The 2021 Lehigh University youth basketball clinic was, for many of the young campers, the first time they had ever seen a 7-foot-tall person in real life, let alone a Division I basketball player dunking on a collegiate court surrounded by 6,000 seats.
Standing at 6-foot-11-inches, Nic Lynch, ‘22, was the starting center on the men’s basketball team last year. He helped teach campers basic basketball skills during last year’s series.
On Nov. 8, the men’s basketball staff hosted another round of their boys and girls youth basketball clinic at Stabler Arena for Lehigh Valley children between the ages of 6 and 12.
Camp administrator and associate coach Harry Morra said children come from all over the Lehigh Valley’s 40 school districts to attend Lehigh’s youth clinics. He said the goal of having them there is to connect better with the community that could become fans of Lehigh’s sports teams.
Morra said his primary goal is to connect the Lehigh Valley with the university as both an educational institution and an athletic department through the youth sports clinics.
“With a camp like this, we want to give the kids access to Division I basketball coaches and even a little bit of access to Division I players,” Morra said.
He said campers work with instructors and coaches, such as himself and men’s basketball coach Brett Reed, by doing drills that help them hone fundamental basketball skills like dribbling and shooting.
He said the children are not only instructed by faculty members, but a few Mountain Hawks make appearances at the clinics to be a part of demonstrations.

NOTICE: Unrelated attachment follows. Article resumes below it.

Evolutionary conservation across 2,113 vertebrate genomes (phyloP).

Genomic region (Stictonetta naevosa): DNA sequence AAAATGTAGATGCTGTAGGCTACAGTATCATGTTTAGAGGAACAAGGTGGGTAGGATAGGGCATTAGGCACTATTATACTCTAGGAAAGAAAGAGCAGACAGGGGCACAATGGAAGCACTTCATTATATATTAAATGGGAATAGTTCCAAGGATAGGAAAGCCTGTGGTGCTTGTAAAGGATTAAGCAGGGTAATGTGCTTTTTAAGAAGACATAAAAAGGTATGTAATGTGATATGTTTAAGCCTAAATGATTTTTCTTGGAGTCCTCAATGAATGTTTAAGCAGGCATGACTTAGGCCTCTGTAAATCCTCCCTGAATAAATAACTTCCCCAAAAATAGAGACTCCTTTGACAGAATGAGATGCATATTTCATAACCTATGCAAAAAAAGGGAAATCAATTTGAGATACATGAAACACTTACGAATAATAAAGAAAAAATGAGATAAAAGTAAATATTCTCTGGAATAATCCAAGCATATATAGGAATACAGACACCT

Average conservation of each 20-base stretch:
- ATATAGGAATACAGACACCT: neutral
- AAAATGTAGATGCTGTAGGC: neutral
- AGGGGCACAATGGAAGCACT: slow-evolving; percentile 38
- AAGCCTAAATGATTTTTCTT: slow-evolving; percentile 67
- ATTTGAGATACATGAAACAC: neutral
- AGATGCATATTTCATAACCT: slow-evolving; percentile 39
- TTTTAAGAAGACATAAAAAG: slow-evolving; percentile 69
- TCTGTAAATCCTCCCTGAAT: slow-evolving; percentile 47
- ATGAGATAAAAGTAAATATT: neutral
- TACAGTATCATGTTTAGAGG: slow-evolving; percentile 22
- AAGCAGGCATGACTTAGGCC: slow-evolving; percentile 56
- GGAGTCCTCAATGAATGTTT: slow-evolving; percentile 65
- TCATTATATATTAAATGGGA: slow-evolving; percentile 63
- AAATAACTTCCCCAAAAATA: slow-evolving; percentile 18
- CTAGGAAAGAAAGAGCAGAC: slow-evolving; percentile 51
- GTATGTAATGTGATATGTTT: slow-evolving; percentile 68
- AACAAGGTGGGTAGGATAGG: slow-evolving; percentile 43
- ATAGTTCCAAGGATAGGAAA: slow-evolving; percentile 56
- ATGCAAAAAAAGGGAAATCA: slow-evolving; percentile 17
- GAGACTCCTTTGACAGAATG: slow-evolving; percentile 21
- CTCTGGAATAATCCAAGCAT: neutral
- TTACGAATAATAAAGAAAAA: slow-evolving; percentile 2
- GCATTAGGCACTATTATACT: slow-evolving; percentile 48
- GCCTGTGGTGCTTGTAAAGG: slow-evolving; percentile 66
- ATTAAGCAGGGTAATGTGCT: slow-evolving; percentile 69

Senior co-captain Reed Fenton assisted in this year’s clinic shooting competition alongside senior co-captain Evan Taylor and freshman Tommy Conniff.
Fenton said the three of them loved watching the kids having fun together and learning how to play basketball.
Conniff said the time he and his fellow Mountain Hawks spent working to bring the campers closer together brought them closer together, as well.
“Not only the kids, but the families get to come together and spend time,” Conniff said. “These events are great for everyone, the university too, because we all get to engage with the community that surrounds us.”
Fenton said he remembers in the town he grew up in, there was a small Division III college that sometimes hosted similar youth clinics for local kids, which he attended any chance he got.
Anytime he got to go to the camps and play basketball on an official court, or even just watch the collegiate players play, Fenton said he felt like he was watching an NBA game.
“For the kids who love basketball and are fans of us, for us to be able to connect with them makes them even more invested in us and our season, which I think is important,” Fenton said.
With Lehigh being in South Bethlehem, Fenton said he felt there was no reason why the athletics department shouldn’t be doing a better job in connecting with the local community and creating a fan base out of them, which he said youth sports clinics can accomplish.